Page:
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The Philippines during

the American Period

Prepared by:
Marilyn B. Balabag
American Colonization of the
The Spanish-American war which started
in Cuba, changed the history of the
Philippines. On May 1, 1898, the
Americans led by U.S.Navy Admiral
George Dewey, in participation of Emilio
Aguinaldo, attacked the Spanish Navy in
Manila Bay. Faced with defeat, the
Philippines was ceded to the United
States by Spain in 1898 after a payment
of US$ 20 million to Spain in accordance
with the "Treaty of Paris" ending the
Spanish-American War.
On June 12, 1898, Filipinos led by
Emilio Aguinaldo declared
independence. This declaration was
opposed by the U.S. who had plans of
taking over the colony. And this led to a
guerrilla war against the Americans.
The Philippine-American War
(1898 - 1946)
Hostilities broke out on February 4,
1899, after two American privates
on patrol killed three Filipino soldiers in
San Juan, a Manila suburb.This
incident sparked the Philippine-
American War, which would cost far
more money and took far more lives
than the Spanish–American War.
Some 126,000 American soldiers
would be committed to the conflict;
4,234 Americans died, as did 16,000
Filipino soldiers who were part of a
nationwide guerrilla movement of
indeterminate numbers. At least 34,000
Filipinos lost their lives as a direct result
of the war, and as many as 200,000
may have died as a result of the cholera
epidemic at the war's end. Atrocities
were committed by both sides.
Aguinaldo dissolved the regular army in
November 1899 and ordered the
establishment of decentralized guerrilla
commands in each of several military

The revolution was effectively ended with the

capture (1901) of Aguinaldo by Gen.
Frederick Funston at Palanan, Isabela on
March 23, 1901 and was brought to Manila.
Free trade, established by an act of 1909, was
expanded in 1913. Influenced of the
uselessness of further resistance, he swore
allegiance to the United States and issued a
proclamation calling on his compatriots to lay
down their arms, officially bringing an end to
the war. However, sporadic insurgent
resistance continued in various parts of the
Philippines, especially in the Muslim south,
until 1913.
U.S. colony

Civil government was established by the

Americans in 1901, with William Howard Taft as
the first American Governor-General of the
Philippines. English was declared the official
language. Six hundred American teachers were
imported aboard the USS Thomas. Also, the
Catholic Church was disestablished, and a
substantial amount of church land was purchased
and redistributed. Some measures of Filipino self-
rule were allowed, however. An elected Filipino
legislature was established in 1907.
Consequences of the American
colonial rule
During the Spanish period the Spaniards had given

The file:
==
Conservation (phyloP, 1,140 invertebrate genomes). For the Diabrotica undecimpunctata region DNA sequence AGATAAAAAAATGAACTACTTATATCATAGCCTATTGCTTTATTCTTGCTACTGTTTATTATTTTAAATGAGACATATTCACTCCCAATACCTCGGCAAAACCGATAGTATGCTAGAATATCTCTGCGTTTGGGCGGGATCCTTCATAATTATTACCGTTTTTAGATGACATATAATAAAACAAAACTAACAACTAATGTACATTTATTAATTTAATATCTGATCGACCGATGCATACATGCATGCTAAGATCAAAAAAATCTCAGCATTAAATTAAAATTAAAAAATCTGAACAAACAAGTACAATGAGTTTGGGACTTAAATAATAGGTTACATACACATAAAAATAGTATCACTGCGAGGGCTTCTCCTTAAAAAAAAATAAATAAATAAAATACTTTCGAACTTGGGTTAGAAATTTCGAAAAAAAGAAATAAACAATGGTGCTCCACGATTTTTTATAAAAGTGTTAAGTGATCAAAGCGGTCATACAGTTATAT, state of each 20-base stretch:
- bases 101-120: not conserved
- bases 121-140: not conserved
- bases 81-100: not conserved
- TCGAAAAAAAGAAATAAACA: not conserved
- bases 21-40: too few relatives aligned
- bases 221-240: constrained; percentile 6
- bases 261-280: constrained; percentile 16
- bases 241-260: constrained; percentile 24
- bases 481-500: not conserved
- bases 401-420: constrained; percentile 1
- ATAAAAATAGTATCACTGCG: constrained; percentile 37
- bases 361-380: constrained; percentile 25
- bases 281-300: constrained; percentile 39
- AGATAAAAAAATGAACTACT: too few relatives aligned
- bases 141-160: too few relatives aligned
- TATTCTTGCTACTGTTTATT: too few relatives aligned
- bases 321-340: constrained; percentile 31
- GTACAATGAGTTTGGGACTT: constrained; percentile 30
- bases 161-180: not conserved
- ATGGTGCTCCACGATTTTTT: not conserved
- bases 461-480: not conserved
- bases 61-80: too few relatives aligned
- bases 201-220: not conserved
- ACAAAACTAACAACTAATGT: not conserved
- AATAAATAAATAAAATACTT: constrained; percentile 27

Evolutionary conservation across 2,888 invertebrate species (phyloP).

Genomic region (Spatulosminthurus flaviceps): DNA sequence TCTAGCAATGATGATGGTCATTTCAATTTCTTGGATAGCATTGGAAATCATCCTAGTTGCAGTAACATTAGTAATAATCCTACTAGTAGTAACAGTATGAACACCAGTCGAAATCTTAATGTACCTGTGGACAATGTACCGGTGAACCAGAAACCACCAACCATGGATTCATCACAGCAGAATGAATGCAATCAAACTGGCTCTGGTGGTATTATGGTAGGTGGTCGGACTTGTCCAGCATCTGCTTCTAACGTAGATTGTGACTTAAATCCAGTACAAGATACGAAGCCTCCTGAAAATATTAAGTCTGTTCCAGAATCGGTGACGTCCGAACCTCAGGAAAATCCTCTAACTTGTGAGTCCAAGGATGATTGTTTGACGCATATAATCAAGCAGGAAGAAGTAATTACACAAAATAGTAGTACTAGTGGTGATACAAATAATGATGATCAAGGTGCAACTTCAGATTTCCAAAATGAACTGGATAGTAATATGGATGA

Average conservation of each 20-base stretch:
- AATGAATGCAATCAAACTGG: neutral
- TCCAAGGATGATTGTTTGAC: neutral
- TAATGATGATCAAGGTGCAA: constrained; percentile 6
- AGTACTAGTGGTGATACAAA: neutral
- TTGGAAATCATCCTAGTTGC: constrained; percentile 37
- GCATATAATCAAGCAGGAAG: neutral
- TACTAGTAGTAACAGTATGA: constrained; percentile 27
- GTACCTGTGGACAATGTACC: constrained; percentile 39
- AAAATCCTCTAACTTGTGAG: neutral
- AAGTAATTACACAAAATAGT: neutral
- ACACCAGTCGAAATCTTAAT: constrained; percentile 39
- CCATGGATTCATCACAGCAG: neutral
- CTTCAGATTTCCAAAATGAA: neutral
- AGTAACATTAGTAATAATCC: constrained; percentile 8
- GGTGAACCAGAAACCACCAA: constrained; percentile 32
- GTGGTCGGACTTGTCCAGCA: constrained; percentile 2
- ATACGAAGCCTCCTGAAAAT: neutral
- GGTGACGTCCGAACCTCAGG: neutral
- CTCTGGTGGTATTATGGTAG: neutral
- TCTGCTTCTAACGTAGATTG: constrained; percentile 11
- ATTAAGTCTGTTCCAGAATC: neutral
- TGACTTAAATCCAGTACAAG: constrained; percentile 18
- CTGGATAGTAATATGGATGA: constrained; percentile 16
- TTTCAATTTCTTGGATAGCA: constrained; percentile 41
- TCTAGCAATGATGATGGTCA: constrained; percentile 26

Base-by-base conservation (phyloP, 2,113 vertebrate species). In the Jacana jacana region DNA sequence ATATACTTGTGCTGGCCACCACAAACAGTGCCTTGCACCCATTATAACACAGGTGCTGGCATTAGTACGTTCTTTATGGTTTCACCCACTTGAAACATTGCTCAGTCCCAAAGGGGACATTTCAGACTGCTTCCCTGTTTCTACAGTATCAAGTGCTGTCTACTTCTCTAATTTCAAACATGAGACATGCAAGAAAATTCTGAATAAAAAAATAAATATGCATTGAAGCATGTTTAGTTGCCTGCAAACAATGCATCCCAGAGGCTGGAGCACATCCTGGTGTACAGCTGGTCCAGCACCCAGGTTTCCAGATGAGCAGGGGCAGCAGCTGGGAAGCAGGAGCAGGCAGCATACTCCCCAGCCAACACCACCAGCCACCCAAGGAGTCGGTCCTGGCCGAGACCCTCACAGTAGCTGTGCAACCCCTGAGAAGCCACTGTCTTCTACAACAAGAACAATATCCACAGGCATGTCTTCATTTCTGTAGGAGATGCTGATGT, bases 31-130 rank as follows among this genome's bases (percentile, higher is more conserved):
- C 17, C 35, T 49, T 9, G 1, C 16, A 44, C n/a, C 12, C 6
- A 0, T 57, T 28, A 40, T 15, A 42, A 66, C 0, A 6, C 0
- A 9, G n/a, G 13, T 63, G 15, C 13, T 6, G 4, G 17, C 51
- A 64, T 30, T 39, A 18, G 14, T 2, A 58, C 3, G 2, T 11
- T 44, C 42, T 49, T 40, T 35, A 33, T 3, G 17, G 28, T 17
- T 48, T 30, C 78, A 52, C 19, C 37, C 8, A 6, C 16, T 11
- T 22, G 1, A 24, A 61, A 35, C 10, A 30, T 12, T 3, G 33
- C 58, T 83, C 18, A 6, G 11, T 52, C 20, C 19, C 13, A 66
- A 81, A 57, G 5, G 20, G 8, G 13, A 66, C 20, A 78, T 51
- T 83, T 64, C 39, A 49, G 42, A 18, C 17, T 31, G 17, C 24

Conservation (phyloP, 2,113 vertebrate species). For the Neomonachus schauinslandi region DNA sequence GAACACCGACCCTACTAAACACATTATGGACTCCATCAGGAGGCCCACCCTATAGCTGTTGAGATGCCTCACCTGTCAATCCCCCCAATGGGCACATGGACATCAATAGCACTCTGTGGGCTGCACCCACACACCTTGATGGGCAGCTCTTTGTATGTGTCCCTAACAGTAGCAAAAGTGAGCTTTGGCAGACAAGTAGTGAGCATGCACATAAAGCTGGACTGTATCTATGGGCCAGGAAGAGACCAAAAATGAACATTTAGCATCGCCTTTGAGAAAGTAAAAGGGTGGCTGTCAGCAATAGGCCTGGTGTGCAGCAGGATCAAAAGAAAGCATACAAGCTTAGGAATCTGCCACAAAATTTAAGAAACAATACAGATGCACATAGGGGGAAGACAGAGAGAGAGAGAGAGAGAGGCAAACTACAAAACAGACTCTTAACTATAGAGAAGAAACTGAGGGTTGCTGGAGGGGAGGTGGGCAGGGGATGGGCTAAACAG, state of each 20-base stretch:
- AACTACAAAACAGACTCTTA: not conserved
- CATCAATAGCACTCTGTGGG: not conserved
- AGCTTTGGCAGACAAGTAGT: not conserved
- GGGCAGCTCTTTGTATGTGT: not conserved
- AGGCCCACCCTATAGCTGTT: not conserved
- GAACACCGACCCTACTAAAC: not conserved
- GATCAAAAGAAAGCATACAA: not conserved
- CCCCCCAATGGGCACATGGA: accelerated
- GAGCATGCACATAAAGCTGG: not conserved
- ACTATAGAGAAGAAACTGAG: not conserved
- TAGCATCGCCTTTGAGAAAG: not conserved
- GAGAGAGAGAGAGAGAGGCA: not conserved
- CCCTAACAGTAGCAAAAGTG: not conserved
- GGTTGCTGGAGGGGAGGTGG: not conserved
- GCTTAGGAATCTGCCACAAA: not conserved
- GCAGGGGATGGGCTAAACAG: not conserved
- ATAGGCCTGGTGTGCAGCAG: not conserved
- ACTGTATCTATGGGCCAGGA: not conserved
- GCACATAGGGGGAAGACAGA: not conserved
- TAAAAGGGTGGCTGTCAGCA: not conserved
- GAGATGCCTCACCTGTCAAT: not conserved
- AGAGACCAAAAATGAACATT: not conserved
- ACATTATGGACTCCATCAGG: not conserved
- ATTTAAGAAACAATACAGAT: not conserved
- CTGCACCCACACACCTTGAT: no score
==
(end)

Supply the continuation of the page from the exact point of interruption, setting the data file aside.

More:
enormous land properties to the Catholic church.
One of the first things the Americans did was to take
care for the redistribution of these land properties. To
do so they first had to pay an amount of US $7.2
million to the Vatican in 1904. The small farmers or
tenants didn't get any land however. The land
became property of some large landowners. Most of
the small farmers couldn't pay the asked price or
couldn't prove that they were the former owners of the
William Howard Taft addressing the
audience at the Philippine Assembly.
The Road Towards Philippine
1. Jones Law- the law was approved
by President Woodrow Wilson after
it was proposed by William Atkinson
Jones, an American congressman.
The law stated the right of the Filipinos
to attain freedom in the near future.
2. Tydings-McDuffie Act-This law was
proposed by Millard Tydings and
congressman John McDuffie of the US.
It stated the 10-year preparation for the
Philippine independence through a
commonwealth government.
In 1916, the Philippine Autonomy Act, widely known
as the Jones Law, was passed by the U.S.
Congress. The law which served as the new organic
act (or constitution) for the Philippines, stated in its
preamble that the ultimate independence of the
Philippines would be American policy, subject to the
establishment of a stable government. The law
placed executive power in the Governor General of
the Philippines, appointed by the President of the
United States, but established a bicameral
Philippine Legislature to replace the
elected Philippine Assembly (lower house)
and appointive Philippine Commission (upper
house) previously in place. The Filipino
House of Representatives would be purely
elected, while the new Philippine Senate
would have the majority of its members
elected by senatorial district with senators
representing non-Christian areas appointed
by the Governor-General.
In 1934, the United States Congress, having
originally passed the Hare-Hawes-Cutting Act
as a Philippine Independence Act over
President Hoover's refusal, only to have the
law rejected by the Philippine legislature,
finally passed a new Philippine Independence
Act, popularly known as the Tydings-McDuffie
Act. The law provided for the granting of
Philippine independence by 1946.
The Commonwealth Government

The Hare-Hawes Cutting Act,

passed by Congress in 1932,
provided for complete
independence of the islands in 1945
after 10 years of self-government
under U.S. supervision. The bill had
been drawn up with the aid of a
commission from the Philippines,
but Manuel L. Quezon, the leader of
the leading Nationalist party, opposed it,
partially because of its threat of
American tariffs against Philippine products
but principally because of the provisions
leaving naval bases in U.S. hands. Under his
influence, the Philippine legislature rejected
the bill. The Tydings-McDuffie
Independence Act (1934) closely looks like
the Hare-Hawes Cutting Act, but struck the
provisions for American bases and carried a
promise of further study to correct
“imperfections or inequalities.”
On May 14, 1935, an election to fill the newly
created office of President of the Commonwealth
of the Philippines was won by Manuel L. Quezon